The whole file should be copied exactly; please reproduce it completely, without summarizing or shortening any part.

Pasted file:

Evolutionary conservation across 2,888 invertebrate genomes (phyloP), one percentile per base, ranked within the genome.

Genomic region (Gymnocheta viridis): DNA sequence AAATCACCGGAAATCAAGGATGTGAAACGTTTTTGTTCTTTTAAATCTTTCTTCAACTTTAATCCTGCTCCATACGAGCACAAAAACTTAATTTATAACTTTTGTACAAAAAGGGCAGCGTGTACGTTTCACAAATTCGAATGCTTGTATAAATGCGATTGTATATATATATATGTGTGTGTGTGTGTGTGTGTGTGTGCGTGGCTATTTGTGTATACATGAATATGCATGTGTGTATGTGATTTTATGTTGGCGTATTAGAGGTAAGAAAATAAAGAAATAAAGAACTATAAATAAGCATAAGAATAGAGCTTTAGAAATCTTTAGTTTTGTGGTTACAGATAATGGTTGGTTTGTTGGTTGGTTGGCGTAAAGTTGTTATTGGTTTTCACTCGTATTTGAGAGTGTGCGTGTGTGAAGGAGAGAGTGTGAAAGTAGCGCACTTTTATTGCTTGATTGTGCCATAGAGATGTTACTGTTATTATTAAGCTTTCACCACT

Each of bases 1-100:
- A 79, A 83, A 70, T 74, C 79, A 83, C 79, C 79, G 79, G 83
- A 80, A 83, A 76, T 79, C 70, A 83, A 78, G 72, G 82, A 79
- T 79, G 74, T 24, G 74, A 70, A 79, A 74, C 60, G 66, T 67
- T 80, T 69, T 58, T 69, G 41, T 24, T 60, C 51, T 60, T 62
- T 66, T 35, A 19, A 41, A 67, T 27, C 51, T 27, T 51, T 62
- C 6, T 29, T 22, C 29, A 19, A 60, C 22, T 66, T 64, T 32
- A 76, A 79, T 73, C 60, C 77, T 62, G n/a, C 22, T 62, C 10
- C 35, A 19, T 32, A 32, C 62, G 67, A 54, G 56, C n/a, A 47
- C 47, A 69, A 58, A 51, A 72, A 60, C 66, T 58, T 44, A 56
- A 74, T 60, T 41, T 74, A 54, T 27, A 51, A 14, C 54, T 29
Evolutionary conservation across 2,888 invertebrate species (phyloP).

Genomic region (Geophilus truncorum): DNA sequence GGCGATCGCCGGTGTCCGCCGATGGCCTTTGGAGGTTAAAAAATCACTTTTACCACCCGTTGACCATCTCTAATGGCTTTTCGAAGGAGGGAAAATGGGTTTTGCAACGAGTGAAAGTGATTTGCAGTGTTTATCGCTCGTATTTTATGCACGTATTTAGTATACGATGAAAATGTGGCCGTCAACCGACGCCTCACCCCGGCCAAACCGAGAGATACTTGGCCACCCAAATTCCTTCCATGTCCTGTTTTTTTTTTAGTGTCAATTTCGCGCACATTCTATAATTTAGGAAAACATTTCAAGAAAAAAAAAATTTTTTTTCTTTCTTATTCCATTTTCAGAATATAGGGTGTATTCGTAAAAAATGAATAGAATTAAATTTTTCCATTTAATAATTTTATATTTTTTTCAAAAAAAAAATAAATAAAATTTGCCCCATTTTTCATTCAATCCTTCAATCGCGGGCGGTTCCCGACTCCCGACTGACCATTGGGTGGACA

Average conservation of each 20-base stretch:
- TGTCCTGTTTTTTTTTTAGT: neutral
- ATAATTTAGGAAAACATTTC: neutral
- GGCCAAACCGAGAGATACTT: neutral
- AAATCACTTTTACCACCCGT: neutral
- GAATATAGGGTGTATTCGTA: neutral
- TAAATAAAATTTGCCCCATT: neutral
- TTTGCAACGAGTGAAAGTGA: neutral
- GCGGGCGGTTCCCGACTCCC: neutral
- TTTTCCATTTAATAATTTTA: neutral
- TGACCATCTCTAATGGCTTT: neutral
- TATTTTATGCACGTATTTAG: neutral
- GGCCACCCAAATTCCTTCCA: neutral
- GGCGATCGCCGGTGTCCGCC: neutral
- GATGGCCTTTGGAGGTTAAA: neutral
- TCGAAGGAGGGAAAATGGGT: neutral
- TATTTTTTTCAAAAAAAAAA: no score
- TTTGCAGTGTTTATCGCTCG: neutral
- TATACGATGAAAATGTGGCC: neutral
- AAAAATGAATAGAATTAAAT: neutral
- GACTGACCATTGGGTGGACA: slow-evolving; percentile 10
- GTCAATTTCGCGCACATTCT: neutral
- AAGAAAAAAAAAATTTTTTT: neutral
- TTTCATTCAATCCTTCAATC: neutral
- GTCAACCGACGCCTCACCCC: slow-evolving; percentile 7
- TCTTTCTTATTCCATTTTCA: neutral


Evolutionary conservation across 2,888 invertebrate genomes (phyloP), one percentile per base, ranked within the genome.

Genomic region (Gymnocheta viridis): DNA sequence AAATCACCGGAAATCAAGGATGTGAAACGTTTTTGTTCTTTTAAATCTTTCTTCAACTTTAATCCTGCTCCATACGAGCACAAAAACTTAATTTATAACTTTTGTACAAAAAGGGCAGCGTGTACGTTTCACAAATTCGAATGCTTGTATAAATGCGATTGTATATATATATATGTGTGTGTGTGTGTGTGTGTGTGTGCGTGGCTATTTGTGTATACATGAATATGCATGTGTGTATGTGATTTTATGTTGGCGTATTAGAGGTAAGAAAATAAAGAAATAAAGAACTATAAATAAGCATAAGAATAGAGCTTTAGAAATCTTTAGTTTTGTGGTTACAGATAATGGTTGGTTTGTTGGTTGGTTGGCGTAAAGTTGTTATTGGTTTTCACTCGTATTTGAGAGTGTGCGTGTGTGAAGGAGAGAGTGTGAAAGTAGCGCACTTTTATTGCTTGATTGTGCCATAGAGATGTTACTGTTATTATTAAGCTTTCACCACT

Each of bases 1-100:
- A 79, A 83, A 70, T 74, C 79, A 83, C 79, C 79, G 79, G 83
- A 80, A 83, A 76, T 79, C 70, A 83, A 78, G 72, G 82, A 79
- T 79, G 74, T 24, G 74, A 70, A 79, A 74, C 60, G 66, T 67
- T 80, T 69, T 58, T 69, G 41, T 24, T 60, C 51, T 60, T 62
- T 66, T 35, A 19, A 41, A 67, T 27, C 51, T 27, T 51, T 62
- C 6, T 29, T 22, C 29, A 19, A 60, C 22, T 66, T 64, T 32
- A 76, A 79, T 73, C 60, C 77, T 62, G n/a, C 22, T 62, C 10
- C 35, A 19, T 32, A 32, C 62, G 67, A 54, G 56, C n/a, A 47
- C 47, A 69, A 58, A 51, A 72, A 60, C 66, T 58, T 44, A 56
- A 74, T 60, T 41, T 74, A 54, T 27, A 51, A 14, C 54, T 29
Evolutionary conservation across 2,888 invertebrate species (phyloP).

Genomic region (Geophilus truncorum): DNA sequence GGCGATCGCCGGTGTCCGCCGATGGCCTTTGGAGGTTAAAAAATCACTTTTACCACCCGTTGACCATCTCTAATGGCTTTTCGAAGGAGGGAAAATGGGTTTTGCAACGAGTGAAAGTGATTTGCAGTGTTTATCGCTCGTATTTTATGCACGTATTTAGTATACGATGAAAATGTGGCCGTCAACCGACGCCTCACCCCGGCCAAACCGAGAGATACTTGGCCACCCAAATTCCTTCCATGTCCTGTTTTTTTTTTAGTGTCAATTTCGCGCACATTCTATAATTTAGGAAAACATTTCAAGAAAAAAAAAATTTTTTTTCTTTCTTATTCCATTTTCAGAATATAGGGTGTATTCGTAAAAAATGAATAGAATTAAATTTTTCCATTTAATAATTTTATATTTTTTTCAAAAAAAAAATAAATAAAATTTGCCCCATTTTTCATTCAATCCTTCAATCGCGGGCGGTTCCCGACTCCCGACTGACCATTGGGTGGACA

Average conservation of each 20-base stretch:
- TGTCCTGTTTTTTTTTTAGT: neutral
- ATAATTTAGGAAAACATTTC: neutral
- GGCCAAACCGAGAGATACTT: neutral
- AAATCACTTTTACCACCCGT: neutral
- GAATATAGGGTGTATTCGTA: neutral
- TAAATAAAATTTGCCCCATT: neutral
- TTTGCAACGAGTGAAAGTGA: neutral
- GCGGGCGGTTCCCGACTCCC: neutral
- TTTTCCATTTAATAATTTTA: neutral
- TGACCATCTCTAATGGCTTT: neutral
- TATTTTATGCACGTATTTAG: neutral
- GGCCACCCAAATTCCTTCCA: neutral
- GGCGATCGCCGGTGTCCGCC: neutral
- GATGGCCTTTGGAGGTTAAA: neutral
- TCGAAGGAGGGAAAATGGGT: neutral
- TATTTTTTTCAAAAAAAAAA: no score
- TTTGCAGTGTTTATCGCTCG: neutral
- TATACGATGAAAATGTGGCC: neutral
- AAAAATGAATAGAATTAAAT: neutral
- GACTGACCATTGGGTGGACA: slow-evolving; percentile 10
- GTCAATTTCGCGCACATTCT: neutral
- AAGAAAAAAAAAATTTTTTT: neutral
- TTTCATTCAATCCTTCAATC: neutral
- GTCAACCGACGCCTCACCCC: slow-evolving; percentile 7
- TCTTTCTTATTCCATTTTCA: neutral